Depression is a top mental health concern among undergraduates and has been shown to disproportionately affect individuals who are underserved and underrepresented in science. As we aim to create a more inclusive scientific community, we argue that we need to examine the relationship between depression and scientific research. While studies have identified aspects of research that affect graduate student depression, we know of no studies that have explored the relationship between depression and undergraduate research. In this study, we sought to understand how undergraduates’ symptoms of depression affect their research experiences and how research affects undergraduates’ feelings of depression. We interviewed 35 undergraduate researchers majoring in the life sciences from 12 research-intensive public universities across the United States who identify with having depression. Using inductive and deductive coding, we identified that students’ depression affected their motivation and productivity, creativity and risk-taking, engagement and concentration, and self-perception and socializing in undergraduate research experiences. We found that students’ social connections, experiencing failure in research, getting help, receiving feedback, and the demands of research affected students’ depression. Based on this work, we articulate an initial set of evidence-based recommendations for research mentors to consider in promoting an inclusive research experience for students with depression.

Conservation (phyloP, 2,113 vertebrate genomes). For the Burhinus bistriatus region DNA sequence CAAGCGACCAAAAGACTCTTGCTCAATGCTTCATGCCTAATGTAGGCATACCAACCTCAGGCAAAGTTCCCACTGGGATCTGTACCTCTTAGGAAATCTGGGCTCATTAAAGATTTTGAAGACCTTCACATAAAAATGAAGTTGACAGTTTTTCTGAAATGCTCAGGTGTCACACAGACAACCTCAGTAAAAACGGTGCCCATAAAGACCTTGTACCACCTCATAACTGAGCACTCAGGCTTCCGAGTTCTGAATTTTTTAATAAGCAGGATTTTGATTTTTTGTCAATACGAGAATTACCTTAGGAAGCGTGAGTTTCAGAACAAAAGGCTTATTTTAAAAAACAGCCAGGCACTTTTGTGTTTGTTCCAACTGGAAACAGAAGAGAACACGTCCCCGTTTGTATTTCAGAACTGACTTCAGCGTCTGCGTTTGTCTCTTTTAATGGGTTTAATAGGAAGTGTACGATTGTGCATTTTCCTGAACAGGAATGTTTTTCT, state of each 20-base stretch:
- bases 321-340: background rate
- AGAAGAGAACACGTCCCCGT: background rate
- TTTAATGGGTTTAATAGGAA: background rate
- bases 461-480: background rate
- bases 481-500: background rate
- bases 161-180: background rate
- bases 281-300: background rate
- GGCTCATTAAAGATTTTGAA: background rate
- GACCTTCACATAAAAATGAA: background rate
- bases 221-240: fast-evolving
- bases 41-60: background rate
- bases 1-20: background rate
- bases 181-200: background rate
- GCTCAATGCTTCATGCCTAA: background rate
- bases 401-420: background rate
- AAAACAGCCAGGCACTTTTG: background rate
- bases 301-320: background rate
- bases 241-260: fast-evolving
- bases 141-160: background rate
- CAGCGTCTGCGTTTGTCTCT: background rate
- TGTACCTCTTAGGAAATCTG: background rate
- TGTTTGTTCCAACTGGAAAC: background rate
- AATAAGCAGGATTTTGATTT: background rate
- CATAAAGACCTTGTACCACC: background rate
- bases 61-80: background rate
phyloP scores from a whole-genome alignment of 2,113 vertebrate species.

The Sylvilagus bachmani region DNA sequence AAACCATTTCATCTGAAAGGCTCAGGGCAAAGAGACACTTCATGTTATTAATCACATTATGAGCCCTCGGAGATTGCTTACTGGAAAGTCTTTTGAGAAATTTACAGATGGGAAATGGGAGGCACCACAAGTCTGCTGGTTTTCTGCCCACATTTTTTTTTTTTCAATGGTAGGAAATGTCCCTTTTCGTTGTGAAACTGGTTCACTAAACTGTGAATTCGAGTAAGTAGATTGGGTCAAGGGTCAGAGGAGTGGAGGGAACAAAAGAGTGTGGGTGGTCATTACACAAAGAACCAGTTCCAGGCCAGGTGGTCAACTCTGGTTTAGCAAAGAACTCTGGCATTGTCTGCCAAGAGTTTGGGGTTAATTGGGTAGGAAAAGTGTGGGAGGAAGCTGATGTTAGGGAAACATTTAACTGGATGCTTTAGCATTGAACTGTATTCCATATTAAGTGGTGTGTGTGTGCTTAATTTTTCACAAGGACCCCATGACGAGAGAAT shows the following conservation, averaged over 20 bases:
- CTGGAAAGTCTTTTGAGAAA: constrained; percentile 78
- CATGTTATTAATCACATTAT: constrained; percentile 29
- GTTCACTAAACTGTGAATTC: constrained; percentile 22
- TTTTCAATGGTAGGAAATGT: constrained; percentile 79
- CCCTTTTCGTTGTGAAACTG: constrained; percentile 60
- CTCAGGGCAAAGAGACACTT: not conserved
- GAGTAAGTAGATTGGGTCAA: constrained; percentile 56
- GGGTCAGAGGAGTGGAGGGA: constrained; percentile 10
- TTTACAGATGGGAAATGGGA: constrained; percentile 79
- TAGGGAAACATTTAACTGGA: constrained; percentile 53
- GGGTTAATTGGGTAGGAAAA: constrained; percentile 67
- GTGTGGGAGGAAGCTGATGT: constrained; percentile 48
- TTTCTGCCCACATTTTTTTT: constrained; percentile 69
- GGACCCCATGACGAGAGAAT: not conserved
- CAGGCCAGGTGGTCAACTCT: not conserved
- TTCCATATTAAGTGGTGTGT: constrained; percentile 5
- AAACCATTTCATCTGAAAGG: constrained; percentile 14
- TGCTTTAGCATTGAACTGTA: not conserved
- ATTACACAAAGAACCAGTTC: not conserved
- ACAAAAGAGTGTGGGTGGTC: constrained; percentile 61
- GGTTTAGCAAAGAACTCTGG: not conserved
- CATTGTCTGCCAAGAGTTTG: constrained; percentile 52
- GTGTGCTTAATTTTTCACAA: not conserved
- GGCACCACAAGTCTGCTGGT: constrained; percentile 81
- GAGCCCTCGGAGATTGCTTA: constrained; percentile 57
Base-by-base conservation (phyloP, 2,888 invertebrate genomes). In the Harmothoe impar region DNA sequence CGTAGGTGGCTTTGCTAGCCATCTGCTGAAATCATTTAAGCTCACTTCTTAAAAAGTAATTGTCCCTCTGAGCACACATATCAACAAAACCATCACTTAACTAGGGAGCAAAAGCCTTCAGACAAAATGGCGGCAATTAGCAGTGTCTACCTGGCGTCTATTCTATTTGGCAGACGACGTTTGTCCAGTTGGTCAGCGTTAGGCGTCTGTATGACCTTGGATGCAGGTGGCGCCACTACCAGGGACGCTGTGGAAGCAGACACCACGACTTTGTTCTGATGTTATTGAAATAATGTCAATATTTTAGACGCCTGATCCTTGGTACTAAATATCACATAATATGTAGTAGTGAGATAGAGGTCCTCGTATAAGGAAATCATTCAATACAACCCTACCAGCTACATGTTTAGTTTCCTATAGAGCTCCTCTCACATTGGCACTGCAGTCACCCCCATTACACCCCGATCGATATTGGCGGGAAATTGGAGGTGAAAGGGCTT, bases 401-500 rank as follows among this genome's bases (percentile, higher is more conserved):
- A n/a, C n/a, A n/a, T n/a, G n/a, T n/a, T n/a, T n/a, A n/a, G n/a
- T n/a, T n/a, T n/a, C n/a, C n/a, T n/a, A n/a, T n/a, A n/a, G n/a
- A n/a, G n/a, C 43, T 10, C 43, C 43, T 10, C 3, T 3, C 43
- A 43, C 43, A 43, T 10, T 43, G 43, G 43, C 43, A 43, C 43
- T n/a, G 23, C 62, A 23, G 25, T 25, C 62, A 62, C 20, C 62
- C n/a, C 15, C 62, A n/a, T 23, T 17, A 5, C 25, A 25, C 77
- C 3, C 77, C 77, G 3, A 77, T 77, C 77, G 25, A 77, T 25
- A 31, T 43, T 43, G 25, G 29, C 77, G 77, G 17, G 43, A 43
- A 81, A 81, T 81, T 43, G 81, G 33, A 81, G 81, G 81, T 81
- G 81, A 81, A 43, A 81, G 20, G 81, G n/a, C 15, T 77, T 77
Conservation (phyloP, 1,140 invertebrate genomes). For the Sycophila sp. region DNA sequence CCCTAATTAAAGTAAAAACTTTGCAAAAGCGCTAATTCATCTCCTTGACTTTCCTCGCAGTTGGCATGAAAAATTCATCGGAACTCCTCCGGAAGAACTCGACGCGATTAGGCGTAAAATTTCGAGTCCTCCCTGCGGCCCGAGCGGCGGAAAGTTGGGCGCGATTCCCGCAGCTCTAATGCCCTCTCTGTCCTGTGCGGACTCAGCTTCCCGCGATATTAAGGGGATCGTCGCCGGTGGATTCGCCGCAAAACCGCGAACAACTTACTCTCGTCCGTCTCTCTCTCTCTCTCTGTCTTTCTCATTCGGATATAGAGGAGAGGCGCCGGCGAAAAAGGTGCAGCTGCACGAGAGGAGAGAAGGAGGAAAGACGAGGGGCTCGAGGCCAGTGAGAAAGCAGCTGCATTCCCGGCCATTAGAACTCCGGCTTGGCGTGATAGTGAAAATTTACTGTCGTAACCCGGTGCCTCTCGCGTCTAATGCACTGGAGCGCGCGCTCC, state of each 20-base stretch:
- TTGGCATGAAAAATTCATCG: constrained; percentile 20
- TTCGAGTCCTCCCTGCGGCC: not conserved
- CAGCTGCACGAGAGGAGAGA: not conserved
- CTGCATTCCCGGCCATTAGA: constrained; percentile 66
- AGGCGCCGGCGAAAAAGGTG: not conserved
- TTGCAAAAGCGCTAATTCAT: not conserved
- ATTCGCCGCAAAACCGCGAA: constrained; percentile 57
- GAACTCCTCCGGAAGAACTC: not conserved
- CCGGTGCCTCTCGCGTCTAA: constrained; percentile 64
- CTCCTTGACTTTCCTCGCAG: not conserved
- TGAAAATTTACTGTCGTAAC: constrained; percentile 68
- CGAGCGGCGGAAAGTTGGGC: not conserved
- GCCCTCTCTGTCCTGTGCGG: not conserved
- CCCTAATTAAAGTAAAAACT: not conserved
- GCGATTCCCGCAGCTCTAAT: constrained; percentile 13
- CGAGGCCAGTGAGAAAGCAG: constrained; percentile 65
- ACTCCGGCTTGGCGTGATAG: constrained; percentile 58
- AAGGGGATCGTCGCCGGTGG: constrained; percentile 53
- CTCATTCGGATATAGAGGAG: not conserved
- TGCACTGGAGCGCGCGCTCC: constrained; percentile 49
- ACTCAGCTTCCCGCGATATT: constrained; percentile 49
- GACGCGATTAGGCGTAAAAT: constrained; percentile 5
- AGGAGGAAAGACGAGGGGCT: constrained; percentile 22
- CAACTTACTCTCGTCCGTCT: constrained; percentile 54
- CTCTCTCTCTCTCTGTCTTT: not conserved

ASJC Scopus subject areas
- Biochemistry, Genetics and Molecular Biology(all)